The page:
Inhibiting Specific Cell Signaling Pathway May Help Reduce Chronic Pain in SMA, Mouse Study Shows

Inhibiting Specific Cell Signaling Pathway May Help Reduce Chronic Pain in SMA, Mouse Study Shows

Inhibiting a specific signaling pathway — known as NF-κB — may help reduce chronic pain in spinal muscular atrophy (SMA), a new mouse study shows.

The results of the study, “SMN deficiency causes pain hypersensitivity in a mild SMA mouse model through enhancing excitability of nociceptive dorsal root ganglion neurons,” were published in the journal Scientific Reports.

SMA is a genetic disease caused by mutations in the SMN1 or survival of motor neuron 1 gene. Many patients with SMA experience chronic pain, which is a common concurrent condition in many neurological disorders.

One study referenced by the investigators found that 71% of adolescents with SMA suffer from chronic pain, among whom 59% reported experiencing weekly, daily, or constant pain with episodes that lasted anywhere from one to 12 hours.

Since chronic pain can be caused by various factors, understanding the specific mechanisms that cause pain in SMA can help “shed light on design of therapeutic approaches for pain relief,” the researchers said.

There are several mouse models of SMA frequently used by researchers to understand the mechanisms underlying the disease, and to pinpoint therapeutic targets or test potential therapies. However, pain has never been investigated in mouse models of SMA.

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Now, a group of Chinese researchers investigated the mechanisms behind chronic pain in the context of SMA using a mouse model of the disease.

The team hypothesized that nociceptive, or pain-sensing neurons might be functionally impaired in SMA mice.

Researchers first wanted to understand whether, similar to humans, pain hypersensitivity was present in SMA mice. If so, they would then explore the underlying mechanisms that led to pain.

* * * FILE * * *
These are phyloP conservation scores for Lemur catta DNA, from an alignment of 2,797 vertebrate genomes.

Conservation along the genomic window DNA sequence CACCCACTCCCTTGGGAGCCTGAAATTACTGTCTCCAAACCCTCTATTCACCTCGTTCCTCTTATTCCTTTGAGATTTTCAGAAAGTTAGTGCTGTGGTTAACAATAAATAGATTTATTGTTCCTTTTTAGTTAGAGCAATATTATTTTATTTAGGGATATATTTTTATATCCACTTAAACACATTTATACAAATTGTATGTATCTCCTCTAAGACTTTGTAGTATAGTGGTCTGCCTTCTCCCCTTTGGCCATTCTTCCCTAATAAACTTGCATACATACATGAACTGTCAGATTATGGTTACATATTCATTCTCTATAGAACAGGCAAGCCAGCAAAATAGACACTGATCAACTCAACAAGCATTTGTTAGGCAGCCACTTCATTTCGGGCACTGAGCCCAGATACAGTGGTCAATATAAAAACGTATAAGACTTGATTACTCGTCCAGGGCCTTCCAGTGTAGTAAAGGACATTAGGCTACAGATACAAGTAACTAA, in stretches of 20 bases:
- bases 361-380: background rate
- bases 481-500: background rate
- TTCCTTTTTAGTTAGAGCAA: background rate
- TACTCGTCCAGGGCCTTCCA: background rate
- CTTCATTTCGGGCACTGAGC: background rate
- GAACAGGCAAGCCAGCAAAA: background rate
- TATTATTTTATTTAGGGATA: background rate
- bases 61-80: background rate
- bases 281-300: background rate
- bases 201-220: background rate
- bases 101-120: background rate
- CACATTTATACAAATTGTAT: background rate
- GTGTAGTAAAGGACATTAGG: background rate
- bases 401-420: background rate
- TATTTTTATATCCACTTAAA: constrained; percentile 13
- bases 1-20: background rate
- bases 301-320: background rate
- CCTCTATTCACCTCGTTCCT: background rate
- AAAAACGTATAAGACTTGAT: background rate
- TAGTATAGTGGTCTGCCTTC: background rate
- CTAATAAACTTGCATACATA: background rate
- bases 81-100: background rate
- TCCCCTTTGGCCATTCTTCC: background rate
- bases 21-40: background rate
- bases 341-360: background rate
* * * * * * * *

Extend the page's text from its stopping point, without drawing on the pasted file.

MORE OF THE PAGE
The team used a mouse model that developed a mild form of SMA, since animals with severe forms of this disease die prematurely and would not allow for an analysis of pain profiles.

Using five different tests to evaluate pain, researchers observed that the mild SMA mouse model was hypersensitive to multiple forms of pain.

To understand the mechanisms behind pain sensitivity, the researchers used patch-clamp recordings, which evaluate how much neurons can signal. Researchers found the nociceptive neurons — those involved in pain sensing — had increased signaling rates, which translated into increased pain.

Voltage-gated sodium channels play an important role in cell signaling between neurons. Upon further observation, researchers found enhanced expression of two main voltage-gated sodium channels — Nav1.7 and Nav1.8 — in the SMA mouse model.

This increased expression of Nav1.7 and Nav1.8 was due to increased NF-κB signaling — a type of cell signaling pathway that leads to increased expression of certain genes. “Activation of NF-κB is also a cause of pain hypersensitivity in multiple pain models and diseases that are known for severe pain,” the investigators said.

The researchers blocked NF-κB signaling by injecting mice intrathecally, or via the spinal canal, with pyrrolidine dithiocarbamate (PDTC) — a selective NF-κB inhibitor. That treatment reversed pain sensitivity and lowered the expression of the two genes encoding Nav1.7 and Nav1.8 channels in animals’ nerve cells. This demonstrated that NF-κB contributes to pain hypersensitivity in SMA.

These data suggest potential targets for therapeutic interventions, the researchers said, and may have “clinical value in search for treatment to alleviate chronic pain in SMA patients.”

Iqra holds a MSc in Cellular and Molecular Medicine from the University of Ottawa in Ottawa, Canada. She also holds a BSc in Life Sciences from Queen’s University in Kingston, Canada. Currently, she is completing a PhD in Laboratory Medicine and Pathobiology from the University of Toronto in Toronto, Canada. Her research has ranged from across various disease areas including Alzheimer’s disease, myelodysplastic syndrome, bleeding disorders and rare pediatric brain tumors.
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Ana holds a PhD in Immunology from the University of Lisbon and worked as a postdoctoral researcher at Instituto de Medicina Molecular (iMM) in Lisbon, Portugal. She graduated with a BSc in Genetics from the University of Newcastle and received a Masters in Biomolecular Archaeology from the University of Manchester, England. After leaving the lab to pursue a career in Science Communication, she served as the Director of Science Communication at iMM.
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Iqra holds a MSc in Cellular and Molecular Medicine from the University of Ottawa in Ottawa, Canada. She also holds a BSc in Life Sciences from Queen’s University in Kingston, Canada. Currently, she is completing a PhD in Laboratory Medicine and Pathobiology from the University of Toronto in Toronto, Canada. Her research has ranged from across various disease areas including Alzheimer’s disease, myelodysplastic syndrome, bleeding disorders and rare pediatric brain tumors.
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